Are Significant New Wage and Hour Amendments on the Horizon?May 2010 – Alerts Labor & Employment Department Alert
Employers should keep a close watch for new legislation and regulations that could introduce significant new amendments to federal wage and hour law. Legislation was recently introduced in both the U.S. Senate and House of Representatives that would require employers to keep records of non-employees who perform work and provide for special penalties for employers that misclassify employees as non-employees. At the same time, the U.S. Department of Labor (DOL) is considering new regulations that would change the recordkeeping requirements of the Fair Labor Standards Act (FLSA) with respect to worker classification.
The proposed legislation, called the Employee Misclassification Prevention Act, would require employers to maintain records not only for employees but for all non-employees, and specifically independent contractors. The current recordkeeping requirements apply only to employees. Under the proposed legislation, employers would be required to document the classification of non-employees and also provide written notification to every worker regarding their classification as an employee or non-employee (i.e., independent contractor). For purposes of the law, it would be presumed that a worker was an employee if the employer failed to maintain the records or provide the notice required by the law.
The proposed law, which appears to have the backing of DOL Secretary Hilda L. Solis, would also impose special penalties against employers that fail to comply. The purported purpose of the legislation is to combat what some believe is the purposeful misclassification of workers as independent contractors to avoid the minimum wage and overtime requirements of the FLSA.
If the Act is signed into law, employers would be required to closely examine how they classify their workers and pay particular attention to the use of independent contractors. Employers would have to be prepared to justify their classification of independent contractors or face potentially steep penalties.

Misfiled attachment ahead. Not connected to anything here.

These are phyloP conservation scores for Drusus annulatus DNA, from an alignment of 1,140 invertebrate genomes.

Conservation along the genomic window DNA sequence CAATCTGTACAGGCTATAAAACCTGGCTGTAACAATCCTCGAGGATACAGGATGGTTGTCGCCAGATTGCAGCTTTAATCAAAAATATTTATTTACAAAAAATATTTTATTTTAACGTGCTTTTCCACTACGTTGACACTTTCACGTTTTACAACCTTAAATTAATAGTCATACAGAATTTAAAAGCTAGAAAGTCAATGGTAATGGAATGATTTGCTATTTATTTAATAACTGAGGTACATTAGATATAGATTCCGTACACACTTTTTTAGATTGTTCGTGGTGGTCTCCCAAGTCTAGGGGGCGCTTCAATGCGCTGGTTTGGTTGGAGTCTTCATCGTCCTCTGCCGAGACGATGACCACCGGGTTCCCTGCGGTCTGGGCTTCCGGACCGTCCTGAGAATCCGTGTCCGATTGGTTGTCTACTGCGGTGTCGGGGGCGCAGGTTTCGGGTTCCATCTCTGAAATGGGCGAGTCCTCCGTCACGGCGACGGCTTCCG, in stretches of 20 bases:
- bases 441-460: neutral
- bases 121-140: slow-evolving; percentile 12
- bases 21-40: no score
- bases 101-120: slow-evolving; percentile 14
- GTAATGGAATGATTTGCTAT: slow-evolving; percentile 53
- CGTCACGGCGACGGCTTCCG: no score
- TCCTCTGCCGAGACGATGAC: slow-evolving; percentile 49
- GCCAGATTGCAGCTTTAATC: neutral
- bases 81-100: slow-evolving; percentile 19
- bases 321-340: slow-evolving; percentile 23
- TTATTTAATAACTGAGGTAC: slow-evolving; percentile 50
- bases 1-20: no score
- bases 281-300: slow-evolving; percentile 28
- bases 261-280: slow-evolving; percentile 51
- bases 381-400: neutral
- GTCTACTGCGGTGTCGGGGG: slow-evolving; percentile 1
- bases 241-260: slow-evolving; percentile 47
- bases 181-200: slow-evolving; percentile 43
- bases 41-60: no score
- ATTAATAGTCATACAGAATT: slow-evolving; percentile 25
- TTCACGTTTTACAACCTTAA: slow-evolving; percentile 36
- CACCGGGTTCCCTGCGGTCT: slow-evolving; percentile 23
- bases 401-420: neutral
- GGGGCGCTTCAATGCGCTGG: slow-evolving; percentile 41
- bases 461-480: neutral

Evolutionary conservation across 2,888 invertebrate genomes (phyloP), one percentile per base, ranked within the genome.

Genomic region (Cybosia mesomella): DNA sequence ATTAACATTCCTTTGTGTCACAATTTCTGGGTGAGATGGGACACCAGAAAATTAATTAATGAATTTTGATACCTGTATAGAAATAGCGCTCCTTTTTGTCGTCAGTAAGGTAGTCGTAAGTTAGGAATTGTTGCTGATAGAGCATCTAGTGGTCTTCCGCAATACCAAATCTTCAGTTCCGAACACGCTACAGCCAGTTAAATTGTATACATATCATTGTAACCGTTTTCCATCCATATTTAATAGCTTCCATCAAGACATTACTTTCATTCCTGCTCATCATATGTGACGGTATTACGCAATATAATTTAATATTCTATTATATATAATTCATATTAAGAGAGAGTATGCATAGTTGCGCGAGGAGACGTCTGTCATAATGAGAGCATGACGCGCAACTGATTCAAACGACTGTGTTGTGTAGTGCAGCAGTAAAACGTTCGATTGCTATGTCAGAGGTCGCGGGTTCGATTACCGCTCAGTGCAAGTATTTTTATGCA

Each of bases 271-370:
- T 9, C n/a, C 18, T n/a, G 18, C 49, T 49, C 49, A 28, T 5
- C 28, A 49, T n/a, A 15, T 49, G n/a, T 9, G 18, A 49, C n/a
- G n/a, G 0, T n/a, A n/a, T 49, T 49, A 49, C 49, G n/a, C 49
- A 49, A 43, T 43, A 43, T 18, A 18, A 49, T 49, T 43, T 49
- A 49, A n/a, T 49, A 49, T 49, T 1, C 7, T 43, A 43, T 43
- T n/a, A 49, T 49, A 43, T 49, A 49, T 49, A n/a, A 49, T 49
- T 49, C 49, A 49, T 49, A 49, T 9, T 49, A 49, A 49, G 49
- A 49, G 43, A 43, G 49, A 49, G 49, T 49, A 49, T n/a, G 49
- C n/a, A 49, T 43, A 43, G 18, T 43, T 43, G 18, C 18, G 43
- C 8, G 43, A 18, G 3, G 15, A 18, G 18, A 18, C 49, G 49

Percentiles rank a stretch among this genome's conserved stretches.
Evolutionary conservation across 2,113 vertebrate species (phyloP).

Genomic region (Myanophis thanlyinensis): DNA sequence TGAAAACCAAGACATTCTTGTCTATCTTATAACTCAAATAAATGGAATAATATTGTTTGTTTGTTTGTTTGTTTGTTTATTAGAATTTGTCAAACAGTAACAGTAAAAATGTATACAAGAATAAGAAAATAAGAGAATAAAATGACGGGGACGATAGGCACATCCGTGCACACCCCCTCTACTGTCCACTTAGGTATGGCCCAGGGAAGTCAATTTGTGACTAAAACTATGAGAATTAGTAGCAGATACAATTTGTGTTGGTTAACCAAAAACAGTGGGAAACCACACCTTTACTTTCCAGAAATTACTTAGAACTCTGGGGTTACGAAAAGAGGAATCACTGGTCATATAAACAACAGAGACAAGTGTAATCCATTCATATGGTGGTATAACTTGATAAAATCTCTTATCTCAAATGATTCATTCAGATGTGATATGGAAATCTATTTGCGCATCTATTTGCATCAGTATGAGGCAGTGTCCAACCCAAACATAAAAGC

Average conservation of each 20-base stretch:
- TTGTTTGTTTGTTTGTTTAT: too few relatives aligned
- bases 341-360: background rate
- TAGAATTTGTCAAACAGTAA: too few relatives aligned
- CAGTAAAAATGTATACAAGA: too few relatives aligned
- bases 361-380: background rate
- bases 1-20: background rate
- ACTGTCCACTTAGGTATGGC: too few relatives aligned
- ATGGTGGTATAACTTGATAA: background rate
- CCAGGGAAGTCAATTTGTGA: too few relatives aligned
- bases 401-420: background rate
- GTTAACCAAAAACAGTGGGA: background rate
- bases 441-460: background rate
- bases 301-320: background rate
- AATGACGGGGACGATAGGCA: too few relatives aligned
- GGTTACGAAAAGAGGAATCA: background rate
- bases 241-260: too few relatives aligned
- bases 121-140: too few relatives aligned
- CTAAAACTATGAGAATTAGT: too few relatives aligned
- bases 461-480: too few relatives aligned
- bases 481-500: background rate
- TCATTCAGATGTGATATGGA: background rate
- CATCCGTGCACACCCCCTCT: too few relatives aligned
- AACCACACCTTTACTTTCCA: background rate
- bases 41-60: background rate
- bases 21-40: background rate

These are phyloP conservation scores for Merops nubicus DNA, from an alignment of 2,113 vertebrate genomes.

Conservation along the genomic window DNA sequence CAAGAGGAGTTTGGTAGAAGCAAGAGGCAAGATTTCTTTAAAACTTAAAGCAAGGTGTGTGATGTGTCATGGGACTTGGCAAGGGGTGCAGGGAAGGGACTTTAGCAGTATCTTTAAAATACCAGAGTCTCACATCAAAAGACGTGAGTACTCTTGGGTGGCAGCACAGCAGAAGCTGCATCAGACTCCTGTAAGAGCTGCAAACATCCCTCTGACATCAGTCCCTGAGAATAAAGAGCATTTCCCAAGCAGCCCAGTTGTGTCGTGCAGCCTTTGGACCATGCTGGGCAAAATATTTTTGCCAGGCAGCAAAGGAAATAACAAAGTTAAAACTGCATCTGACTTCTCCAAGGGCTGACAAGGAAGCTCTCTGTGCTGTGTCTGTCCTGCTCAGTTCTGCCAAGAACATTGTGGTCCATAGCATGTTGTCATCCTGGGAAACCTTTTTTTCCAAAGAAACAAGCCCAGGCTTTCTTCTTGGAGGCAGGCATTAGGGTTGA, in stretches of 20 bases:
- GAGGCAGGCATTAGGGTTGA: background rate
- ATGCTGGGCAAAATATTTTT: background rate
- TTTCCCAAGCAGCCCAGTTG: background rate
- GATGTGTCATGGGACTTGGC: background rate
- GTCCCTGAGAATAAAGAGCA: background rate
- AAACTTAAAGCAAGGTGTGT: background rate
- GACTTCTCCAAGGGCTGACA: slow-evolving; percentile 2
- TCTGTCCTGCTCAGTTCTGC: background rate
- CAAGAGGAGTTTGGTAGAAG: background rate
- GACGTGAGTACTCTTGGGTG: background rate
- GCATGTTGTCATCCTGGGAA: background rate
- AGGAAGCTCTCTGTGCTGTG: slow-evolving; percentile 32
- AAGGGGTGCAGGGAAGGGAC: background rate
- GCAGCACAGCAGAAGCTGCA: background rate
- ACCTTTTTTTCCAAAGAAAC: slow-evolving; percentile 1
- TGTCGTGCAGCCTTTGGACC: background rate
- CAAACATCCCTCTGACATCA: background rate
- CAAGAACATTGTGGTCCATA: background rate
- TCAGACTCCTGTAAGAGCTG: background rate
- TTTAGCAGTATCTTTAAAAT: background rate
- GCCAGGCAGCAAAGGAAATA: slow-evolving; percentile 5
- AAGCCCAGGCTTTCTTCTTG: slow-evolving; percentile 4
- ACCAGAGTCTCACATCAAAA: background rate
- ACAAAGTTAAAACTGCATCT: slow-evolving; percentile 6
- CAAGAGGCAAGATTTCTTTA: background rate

Proposed DOL Amendments
In addition, the DOL recently announced it was considering new rules that would require employers seeking to exclude workers from the FLSA’s coverage to perform a “classification analysis” on the reason for the classification. In short, employers would have to explain in writing why an employee is classified as exempt from the FLSA’s requirements. The amendment would also require employers to disclose the analysis to the worker and retain the analysis to provide to enforcement personnel if requested.
According to the DOL, “[t]his is an issue of transparency and is critical to workers’ understanding of their legal rights and responsibilities.” Further, the DOL sees the new rules as encouraging “greater levels of compliance by employers, to enhance awareness among workers of their status as employees or independent contractors and employee rights and entitlements to minimum wage and overtime pay, and to facilitate DOL enforcement.”
For employers, the proposed regulations present significant changes to recordkeeping requirements. As with the proposed Employee Misclassification Act, employers would be forced to examine how they classify their workers and be prepared to justify, in writing, the exemption status of employees to the DOL. These are potentially significant changes to federal wage and hour law and employers would be wise to keep close watch on the proposed changes.
Attorneys in Fox Rothschild’s Labor and Employment Department regularly counsel employers on compliance with federal and state wage and hour laws and assist in conducting internal wage and hour audits. If you have any questions regarding the proposed legislation or DOL amendments, please contact Wayne E. Pinkstone at 609.895.7063 or firstname.lastname@example.org or another member of the Labor and Employment Department.